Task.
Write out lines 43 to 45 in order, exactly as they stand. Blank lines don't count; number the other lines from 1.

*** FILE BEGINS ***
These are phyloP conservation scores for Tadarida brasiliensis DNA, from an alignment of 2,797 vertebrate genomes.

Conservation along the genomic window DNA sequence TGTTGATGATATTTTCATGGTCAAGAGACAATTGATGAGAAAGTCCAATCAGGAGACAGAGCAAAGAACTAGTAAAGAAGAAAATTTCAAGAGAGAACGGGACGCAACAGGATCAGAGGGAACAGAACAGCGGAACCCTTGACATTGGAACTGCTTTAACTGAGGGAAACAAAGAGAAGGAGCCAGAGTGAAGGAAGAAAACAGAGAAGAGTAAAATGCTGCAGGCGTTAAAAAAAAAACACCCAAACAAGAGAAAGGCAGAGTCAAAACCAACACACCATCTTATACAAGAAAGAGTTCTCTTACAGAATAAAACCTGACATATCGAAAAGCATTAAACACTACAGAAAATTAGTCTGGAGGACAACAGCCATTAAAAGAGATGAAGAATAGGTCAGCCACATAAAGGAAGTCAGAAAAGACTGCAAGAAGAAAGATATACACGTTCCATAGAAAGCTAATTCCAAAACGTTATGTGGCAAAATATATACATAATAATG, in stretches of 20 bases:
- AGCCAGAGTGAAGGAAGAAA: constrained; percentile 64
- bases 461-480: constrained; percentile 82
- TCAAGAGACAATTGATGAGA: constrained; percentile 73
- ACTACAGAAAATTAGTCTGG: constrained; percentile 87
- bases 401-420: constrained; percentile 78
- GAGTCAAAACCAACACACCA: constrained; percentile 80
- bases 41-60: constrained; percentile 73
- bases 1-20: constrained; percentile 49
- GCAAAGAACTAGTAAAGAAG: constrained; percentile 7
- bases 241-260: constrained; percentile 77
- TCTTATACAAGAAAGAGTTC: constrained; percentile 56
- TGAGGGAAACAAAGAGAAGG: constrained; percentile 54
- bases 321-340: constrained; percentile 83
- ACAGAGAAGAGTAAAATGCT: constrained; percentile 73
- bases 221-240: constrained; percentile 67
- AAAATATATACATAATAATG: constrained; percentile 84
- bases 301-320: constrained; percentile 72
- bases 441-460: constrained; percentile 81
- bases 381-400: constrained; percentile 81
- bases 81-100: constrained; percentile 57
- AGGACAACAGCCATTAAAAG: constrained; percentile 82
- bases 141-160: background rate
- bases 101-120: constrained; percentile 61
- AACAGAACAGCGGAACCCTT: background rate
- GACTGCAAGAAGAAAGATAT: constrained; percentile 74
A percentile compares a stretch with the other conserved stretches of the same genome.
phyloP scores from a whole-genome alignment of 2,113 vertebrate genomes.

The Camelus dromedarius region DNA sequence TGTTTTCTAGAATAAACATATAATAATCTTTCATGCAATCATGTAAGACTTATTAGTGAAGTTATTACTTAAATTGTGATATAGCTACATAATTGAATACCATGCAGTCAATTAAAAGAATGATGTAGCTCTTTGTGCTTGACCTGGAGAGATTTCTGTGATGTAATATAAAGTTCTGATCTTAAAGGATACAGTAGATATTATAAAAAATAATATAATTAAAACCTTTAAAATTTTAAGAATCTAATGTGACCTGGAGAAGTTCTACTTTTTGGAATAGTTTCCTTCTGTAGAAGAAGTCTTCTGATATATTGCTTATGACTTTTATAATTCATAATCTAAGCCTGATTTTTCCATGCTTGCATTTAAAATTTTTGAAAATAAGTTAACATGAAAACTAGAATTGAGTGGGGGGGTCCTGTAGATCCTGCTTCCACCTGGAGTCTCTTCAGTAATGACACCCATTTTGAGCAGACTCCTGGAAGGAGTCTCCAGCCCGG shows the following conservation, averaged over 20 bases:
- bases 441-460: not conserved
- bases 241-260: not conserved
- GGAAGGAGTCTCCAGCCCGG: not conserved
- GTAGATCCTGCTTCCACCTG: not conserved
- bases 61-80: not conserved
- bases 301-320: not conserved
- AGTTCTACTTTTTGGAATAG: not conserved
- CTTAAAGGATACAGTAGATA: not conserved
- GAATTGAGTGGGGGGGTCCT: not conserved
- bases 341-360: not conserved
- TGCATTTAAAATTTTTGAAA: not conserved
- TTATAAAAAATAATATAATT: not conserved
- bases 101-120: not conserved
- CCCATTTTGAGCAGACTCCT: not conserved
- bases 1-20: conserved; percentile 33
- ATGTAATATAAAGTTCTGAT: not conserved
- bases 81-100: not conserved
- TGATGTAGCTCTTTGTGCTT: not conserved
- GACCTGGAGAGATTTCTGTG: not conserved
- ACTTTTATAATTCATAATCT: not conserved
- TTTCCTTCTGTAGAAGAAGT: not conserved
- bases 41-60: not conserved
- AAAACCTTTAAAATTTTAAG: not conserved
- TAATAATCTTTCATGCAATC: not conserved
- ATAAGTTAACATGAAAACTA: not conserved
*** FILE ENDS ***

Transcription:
- bases 101-120: not conserved
- CCCATTTTGAGCAGACTCCT: not conserved
- bases 1-20: conserved; percentile 33